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NEW ARTICLE! BUDDHISM BASICS ANYONE CAN BENEFIT FROM
NEW ARTICLE! BUDDHISM BASICS ANYONE CAN BENEFIT FROM

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Get Mindful

HOW LONG Does it Take to Break a Bad Habit?

How Long Does it Take to Break a Bad Habit?
@yazclub
Bad habits are like bad smells: they linger, you know you need to do something about it, and you need to figure out the source.

So how long does it truly take to get rid of this intangible thing?

What is a habit?

Knowledge is power, and when it comes to breaking a bad habit, understanding where they come from can help us reverse and replace them. We’re talking stepping into our power and owning the processes that built them in the first place.

Habits are mentally efficient processes that develop as a way to conserve mental resources. It’s our brain on auto-pilot — like how you make your coffee the same way each and every morning, or do your daily skincare routine. Habits form around things we do regularly without employing too many brain cells.

Building a habit

You may have heard the myth that it takes 21 days to create a habit, but that’s a buzzy catchphrase that ends up on listicles or one of those “New Year, New Me” type blog posts. It isn’t a scientifically backed magic number (sorry, boo) and has actually led to psychologists investigating the origin of this claim.

Sure, 21 days sounds great. After all, who doesn’t want to stop biting their nails, spending money on take out when you have veggies in the fridge, or snoozing your alarm in just three short weeks?

We’re sorry to disappoint you, my loves, but the real answer is that breaking a bad habit — or creating a new and improved one — depends on the habit itself, and how the change is instigated.

A 2012 study showed that a more realistic timeline for breaking a bad habit is 10 weeks (or approximately 70 days). We know that’s 15 times longer than the voyage of the Titanic (which only sailed for four days), but it’s important to go into the idea of breaking a bad habit with openness and honesty. We don’t want you hitting any icebergs.

Habit-breaking practices

Understanding why you want to change a habit is an important part of the process. Journaling is a great way to get to the root of any problem. And this routine can also be used to write down any triggers you may experience. If, for example, you find yourself picking at your nails after a stressful meeting, try to write down what thoughts you had when you started, or list the emotions when you noticed the urge. Get in tune with yourself to discover the root feeling or cause.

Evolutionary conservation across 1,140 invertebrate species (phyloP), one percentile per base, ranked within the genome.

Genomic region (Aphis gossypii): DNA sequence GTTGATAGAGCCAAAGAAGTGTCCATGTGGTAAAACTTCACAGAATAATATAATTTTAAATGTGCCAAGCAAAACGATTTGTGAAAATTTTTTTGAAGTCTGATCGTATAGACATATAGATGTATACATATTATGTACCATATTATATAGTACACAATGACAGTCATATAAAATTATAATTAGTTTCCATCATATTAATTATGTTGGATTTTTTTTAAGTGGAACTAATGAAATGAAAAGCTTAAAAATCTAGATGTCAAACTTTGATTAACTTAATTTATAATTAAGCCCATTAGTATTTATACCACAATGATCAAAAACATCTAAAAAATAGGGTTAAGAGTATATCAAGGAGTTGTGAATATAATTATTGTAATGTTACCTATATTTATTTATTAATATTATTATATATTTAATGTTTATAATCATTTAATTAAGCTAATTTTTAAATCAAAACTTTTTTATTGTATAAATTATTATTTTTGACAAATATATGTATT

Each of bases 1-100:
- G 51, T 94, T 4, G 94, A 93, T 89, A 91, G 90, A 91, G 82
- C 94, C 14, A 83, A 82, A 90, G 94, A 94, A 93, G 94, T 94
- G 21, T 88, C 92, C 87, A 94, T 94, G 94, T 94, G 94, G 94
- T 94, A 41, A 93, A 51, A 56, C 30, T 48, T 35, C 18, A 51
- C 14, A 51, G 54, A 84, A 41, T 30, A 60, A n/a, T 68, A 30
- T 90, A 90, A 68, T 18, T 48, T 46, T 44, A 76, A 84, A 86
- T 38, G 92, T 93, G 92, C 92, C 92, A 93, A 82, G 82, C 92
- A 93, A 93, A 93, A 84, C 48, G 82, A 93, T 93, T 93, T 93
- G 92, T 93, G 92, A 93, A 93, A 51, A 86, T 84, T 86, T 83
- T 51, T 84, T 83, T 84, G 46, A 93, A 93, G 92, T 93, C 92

Life can be hard, darling! So it’s important to track your good days. It can be easy to lose motivation without a physical reminder of how well you are doing. One way to track your daily progress is with a “positivity jar.” With a simple jar and a set of marbles, stones, or even pieces of paper, this practice is easy to incorporate into your day! Simply place one marble in the jar for each day you were able to exist without slipping into your bad habit. When you find yourself struggling for motivation, take them out and count them, and know that every one of them represents an amazing step forward. If you decide to use paper, write the date and your mood on them. You’ll be amazed and surprised with how far you’ve come!

Find a replacement behavior — aka, put to use what we learned above about building new habits. Instead of trying to quit your candy addiction cold turkey, for example, you could try switching out something sweet and processed for something sweet and natural, like fruit. If you love soda, try switching to a low sugar option or carbonated water to get the same feeling. You’ll be satiating your brain’s desire to partake in the habit — while actually building something new.

Visualization is an important tool in the toolbox of life, and is very appropriate for habit formation! Visualize yourself succeeding in breaking a specific habit you’re struggling with. Practice smiling and feeling happy in this imagined moment. This simple exercise will prepare you for those other moments when faced with the difficult option to slip back into your bad habit. You’ve already done this — mentally, sure, but come on, you got this!

Involving others by verbalizing the habit you’re trying to break to a friend or family member is a great way to stay motivated. If you are trying to break the habit of eating a snack before bed, telling your partner or roommate may help (especially if they’re the one offering you a bowl of ice cream when you’re already in your PJs). Sometimes, sharing your goal of creating a new habit is the best way to stay on track.

Don’t give up! Remember the first time you did your multi-step face cleansing routine? It probably felt arduous, but if you stuck with it, you likely don’t even remember life before it. (And now you’re seeing all the benefits in your glow!) It’s become automated, like brushing your teeth daily or putting on pants. After some time, you won’t even notice the mental work you’re putting in as your new habit takes over the old one.

As always, be kind to yourself. Habits are repetitive, so if you mess up, it doesn’t mean you’re starting over from zero. Negatively talking to yourself is never the answer, so be gentle on yourself and pick it back up. You can do it!